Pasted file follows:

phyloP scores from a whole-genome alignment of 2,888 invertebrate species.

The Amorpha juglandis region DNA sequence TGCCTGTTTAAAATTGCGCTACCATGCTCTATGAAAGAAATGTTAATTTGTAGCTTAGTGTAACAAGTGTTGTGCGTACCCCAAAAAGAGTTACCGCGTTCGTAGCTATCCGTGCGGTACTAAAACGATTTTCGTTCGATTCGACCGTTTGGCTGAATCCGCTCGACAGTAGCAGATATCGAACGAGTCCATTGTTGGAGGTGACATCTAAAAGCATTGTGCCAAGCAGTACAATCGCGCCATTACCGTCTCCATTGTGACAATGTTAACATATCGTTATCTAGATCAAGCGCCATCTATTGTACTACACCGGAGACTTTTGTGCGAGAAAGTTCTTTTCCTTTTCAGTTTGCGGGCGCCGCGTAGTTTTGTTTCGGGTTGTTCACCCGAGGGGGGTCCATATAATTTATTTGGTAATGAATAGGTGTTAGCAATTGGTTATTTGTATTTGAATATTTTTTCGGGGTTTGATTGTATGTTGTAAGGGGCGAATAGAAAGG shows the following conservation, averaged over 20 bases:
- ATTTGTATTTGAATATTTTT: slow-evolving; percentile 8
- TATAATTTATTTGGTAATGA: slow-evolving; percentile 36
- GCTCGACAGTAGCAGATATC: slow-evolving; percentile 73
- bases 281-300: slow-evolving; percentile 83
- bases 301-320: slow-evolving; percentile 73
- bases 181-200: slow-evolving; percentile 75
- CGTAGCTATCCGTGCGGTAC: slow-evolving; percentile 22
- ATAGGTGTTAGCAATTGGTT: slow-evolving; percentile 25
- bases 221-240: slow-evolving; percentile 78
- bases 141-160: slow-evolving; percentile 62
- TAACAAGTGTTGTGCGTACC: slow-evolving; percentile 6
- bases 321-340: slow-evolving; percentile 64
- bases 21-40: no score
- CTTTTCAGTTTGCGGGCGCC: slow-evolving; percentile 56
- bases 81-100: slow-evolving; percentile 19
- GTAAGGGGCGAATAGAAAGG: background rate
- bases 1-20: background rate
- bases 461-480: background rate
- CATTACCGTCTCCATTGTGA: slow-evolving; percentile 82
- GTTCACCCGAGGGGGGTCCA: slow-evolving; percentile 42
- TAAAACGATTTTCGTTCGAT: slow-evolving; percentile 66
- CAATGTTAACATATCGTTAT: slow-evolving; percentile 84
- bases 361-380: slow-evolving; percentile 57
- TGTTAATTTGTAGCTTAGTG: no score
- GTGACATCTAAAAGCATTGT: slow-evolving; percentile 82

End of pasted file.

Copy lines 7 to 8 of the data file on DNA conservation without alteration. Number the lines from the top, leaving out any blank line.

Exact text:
- bases 301-320: slow-evolving; percentile 73
- bases 181-200: slow-evolving; percentile 75